“Can you imagine if you were the creator and you came to one of your creations, and you say to this person ‘Joe, how do you like what I created for you?'
And Joe says ‘Geez God, I mean there's a lot of sh<>t here.
Couldn't you just have kept it at 70 degrees? Why do you have to change all these temperatures and make to tough. And man, you've got all these stupid people I've got to deal with all the time. They're always getting in my way. And you know, I don't want to work for a living, and plus you've got these little red ants that bite me and they hurt. Why would you create these annoying ants?'
If you're God, do you want to hang out with this person?
If you're a human, do you want to hang out with this person?
If you're God and you go to somebody else and say ‘How's it going with the creation I gave to you?
The guy says ‘Hey, this is so incredible. It's the most beautiful place I can ever imagine: the sky, the air, the water. There are so many different people who challenge me, help me to grow and learn, and people I can love. And oh my .. God, you even created these red ants. These red ants are so tiny. I'm a thousand times their size, and they're so courageous, they even bite me. Isn't it cool what you created here'” ~ Tony Robbins
This long weekend included a quiet lunch with friends, along with this tart. It's seriously delicious.
A great way to use fresh-from-the-garden tomatoes. Serve the tart as an appetizer, side dish, or even a light lunch.
Savory ricotta on flaky puff pastry that is studded with tomato slices that have been roasted with a hint of garlic, thyme and olive oil.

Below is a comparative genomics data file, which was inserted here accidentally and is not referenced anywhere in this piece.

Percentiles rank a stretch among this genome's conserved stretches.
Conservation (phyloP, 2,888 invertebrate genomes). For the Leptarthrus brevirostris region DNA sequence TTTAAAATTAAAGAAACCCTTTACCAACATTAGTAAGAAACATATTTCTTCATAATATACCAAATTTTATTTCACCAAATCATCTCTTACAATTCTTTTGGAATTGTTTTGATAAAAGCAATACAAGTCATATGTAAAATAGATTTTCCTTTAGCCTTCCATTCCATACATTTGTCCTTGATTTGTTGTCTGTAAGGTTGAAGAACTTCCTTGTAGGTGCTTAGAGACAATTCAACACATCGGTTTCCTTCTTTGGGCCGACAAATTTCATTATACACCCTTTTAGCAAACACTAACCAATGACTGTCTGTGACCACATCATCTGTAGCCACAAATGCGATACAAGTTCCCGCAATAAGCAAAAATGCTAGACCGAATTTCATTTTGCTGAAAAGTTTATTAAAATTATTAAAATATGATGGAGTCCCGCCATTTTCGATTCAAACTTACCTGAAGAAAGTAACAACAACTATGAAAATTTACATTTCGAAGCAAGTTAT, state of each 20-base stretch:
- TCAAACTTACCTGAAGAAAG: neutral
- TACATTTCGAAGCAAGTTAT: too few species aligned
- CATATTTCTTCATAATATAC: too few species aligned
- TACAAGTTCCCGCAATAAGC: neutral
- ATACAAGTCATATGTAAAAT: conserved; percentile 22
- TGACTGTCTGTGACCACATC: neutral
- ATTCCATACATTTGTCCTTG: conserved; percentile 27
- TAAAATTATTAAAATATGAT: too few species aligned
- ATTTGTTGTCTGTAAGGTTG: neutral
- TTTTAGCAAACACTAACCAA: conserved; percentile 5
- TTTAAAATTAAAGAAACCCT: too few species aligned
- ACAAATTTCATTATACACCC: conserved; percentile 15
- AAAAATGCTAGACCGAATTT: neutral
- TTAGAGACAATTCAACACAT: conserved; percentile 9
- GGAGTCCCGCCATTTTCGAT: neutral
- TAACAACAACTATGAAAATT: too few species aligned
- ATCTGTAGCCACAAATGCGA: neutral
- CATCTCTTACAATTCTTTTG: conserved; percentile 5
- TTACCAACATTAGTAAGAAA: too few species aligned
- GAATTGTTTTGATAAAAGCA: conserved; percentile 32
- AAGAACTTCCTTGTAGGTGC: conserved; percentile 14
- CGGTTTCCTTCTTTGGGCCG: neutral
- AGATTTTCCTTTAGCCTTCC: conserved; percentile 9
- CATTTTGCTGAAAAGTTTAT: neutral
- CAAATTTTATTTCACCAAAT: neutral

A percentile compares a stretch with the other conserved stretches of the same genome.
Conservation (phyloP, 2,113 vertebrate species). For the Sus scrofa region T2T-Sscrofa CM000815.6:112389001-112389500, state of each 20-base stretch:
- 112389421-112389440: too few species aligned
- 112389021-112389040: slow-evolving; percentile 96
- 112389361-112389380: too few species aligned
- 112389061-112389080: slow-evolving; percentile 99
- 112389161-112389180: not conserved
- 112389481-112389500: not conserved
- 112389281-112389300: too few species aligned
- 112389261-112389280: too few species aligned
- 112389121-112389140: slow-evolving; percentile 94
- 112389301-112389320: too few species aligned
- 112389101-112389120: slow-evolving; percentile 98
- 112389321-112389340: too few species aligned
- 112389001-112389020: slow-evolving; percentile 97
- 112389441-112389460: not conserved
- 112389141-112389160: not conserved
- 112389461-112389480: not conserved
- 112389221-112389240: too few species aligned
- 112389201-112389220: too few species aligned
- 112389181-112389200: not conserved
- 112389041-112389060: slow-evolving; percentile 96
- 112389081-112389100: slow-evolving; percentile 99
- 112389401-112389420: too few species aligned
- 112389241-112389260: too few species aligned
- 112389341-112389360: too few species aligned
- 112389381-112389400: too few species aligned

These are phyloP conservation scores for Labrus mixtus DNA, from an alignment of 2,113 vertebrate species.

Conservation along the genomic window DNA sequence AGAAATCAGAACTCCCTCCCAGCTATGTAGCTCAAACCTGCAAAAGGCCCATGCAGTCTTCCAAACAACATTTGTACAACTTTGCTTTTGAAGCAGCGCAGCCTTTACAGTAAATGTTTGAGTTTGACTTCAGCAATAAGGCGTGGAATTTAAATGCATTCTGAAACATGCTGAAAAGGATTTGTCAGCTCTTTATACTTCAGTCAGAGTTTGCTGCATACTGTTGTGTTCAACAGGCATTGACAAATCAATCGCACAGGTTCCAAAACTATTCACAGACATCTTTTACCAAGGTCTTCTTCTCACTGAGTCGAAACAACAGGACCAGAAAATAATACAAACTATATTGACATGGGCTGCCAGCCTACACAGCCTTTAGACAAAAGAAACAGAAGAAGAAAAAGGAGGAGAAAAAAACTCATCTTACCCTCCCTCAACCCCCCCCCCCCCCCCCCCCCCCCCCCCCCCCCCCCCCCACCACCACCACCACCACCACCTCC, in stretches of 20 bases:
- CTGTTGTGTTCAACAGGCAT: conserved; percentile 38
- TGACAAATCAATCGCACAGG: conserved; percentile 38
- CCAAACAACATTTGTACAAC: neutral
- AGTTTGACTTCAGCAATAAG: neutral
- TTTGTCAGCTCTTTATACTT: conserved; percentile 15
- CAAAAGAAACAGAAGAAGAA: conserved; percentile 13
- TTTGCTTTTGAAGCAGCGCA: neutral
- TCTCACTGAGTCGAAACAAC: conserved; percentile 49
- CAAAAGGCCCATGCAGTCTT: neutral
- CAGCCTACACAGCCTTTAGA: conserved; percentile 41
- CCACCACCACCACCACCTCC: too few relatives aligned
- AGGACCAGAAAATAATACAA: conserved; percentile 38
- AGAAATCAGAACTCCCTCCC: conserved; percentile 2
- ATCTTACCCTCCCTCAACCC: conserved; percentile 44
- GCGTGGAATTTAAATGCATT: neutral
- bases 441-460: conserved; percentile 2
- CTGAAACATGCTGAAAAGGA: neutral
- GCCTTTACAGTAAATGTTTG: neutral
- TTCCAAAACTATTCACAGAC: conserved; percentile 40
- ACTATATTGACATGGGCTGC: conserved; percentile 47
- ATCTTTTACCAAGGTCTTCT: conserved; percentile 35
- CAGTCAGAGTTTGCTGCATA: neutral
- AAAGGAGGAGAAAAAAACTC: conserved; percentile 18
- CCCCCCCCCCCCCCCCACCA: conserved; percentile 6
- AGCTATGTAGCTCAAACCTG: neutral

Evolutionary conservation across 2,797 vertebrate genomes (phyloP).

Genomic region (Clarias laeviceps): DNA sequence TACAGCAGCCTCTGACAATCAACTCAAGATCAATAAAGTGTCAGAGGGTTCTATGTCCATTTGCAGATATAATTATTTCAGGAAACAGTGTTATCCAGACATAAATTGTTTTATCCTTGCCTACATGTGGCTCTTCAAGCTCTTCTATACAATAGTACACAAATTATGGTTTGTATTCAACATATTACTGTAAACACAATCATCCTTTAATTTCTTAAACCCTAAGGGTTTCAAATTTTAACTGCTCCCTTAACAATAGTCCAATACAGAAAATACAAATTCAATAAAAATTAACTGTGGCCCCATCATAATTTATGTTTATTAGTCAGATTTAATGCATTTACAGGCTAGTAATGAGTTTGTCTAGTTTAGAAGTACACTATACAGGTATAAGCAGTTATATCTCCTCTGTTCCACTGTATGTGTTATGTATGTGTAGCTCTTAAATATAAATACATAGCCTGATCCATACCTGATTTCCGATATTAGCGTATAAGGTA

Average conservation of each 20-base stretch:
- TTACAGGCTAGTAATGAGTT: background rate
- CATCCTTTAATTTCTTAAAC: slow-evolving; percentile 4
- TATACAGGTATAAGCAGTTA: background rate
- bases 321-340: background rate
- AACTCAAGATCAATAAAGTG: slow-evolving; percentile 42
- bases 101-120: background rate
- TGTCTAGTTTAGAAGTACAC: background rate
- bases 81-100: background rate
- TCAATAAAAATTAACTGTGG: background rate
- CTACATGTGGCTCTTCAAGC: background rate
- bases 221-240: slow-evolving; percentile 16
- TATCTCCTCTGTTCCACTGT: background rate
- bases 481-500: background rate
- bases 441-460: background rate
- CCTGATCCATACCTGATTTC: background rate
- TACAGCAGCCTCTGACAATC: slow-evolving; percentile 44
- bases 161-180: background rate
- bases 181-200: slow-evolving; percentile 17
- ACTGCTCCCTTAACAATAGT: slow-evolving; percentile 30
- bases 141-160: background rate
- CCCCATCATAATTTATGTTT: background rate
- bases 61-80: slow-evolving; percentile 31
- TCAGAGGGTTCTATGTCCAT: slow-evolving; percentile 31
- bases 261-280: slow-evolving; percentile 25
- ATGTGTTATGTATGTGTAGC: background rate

~ Adapted from Plenty More by Ottolenghi
Tomato and Ricotta Tart
- scant 2/3 cup unsalted butter at room temperature
- 2 eggs beaten
- 1 1/3 cups fresh bread crumbs
- ¾ cup + 2 Tbsp ground almonds
- 2 garlic cloves crushed
- 6½ Tbsp ricotta
- scant 3½ tbsp finely grated Parmesan
- ½ cup thyme leaves
- 13 oz puff pastry
- sunflower oil for greasing
- 2¼ lb medium tomatoes about 10, cut crosswise into slices 3/8 inch thick
- 24 black olives pitted
- 2 Tbsp olive oil
- fine grain sea salt and freshly ground black pepper
- Preheat the oven to 475° F.
- Using a stand mixer, beat the butter until light and aerated.
- While on medium speed, slowly add the eggs. (If the mixture separates, add some bread crumbs to bring it back together and keep on adding the eggs)
- Stop the mixer, add the bread crumbs, almonds and garlic, and work until everything is just combined.
- Remove the bowl from the mixer and add the ricotta, Parmesan, half the thyme leaves and ¼ tsp salt.
- Fold gently until just combined, then set aside.
- Roll out the pastry into 2 rectangular sheets each about 8 x 12" and 1/16 inch thick. Grease 2 baking sheets with a little bit of sunflower oil and lay your pastry pieces on top.
- Use an offset spatula to spread the almond mixture evenly over the pastries, leaving a ¾-inch border around the edge.
- Lay the tomato slices on top of each rectangle in 3 long rows, with a fair amount of overlap in the rows and between them.
- Sprinkle the olives and the remaining thyme over the top.
- Drizzle the tomatoes with half the olive oil and season with ¼ tsp salt and a good grind of black pepper.
- Bake the tarts in the oven for 15 minutes.
- Turn the temperature down to 400º F and continue baking for another 8 to 10 minutes, until the base is golden brown.
- At the halfway point, switch the pans between the racks and rotate them back to front to ensure the tarts color evenly.
- Once cooked, remove from the oven and allow to cool slightly.
- Drizzle the remaining olive oil over the top and serve.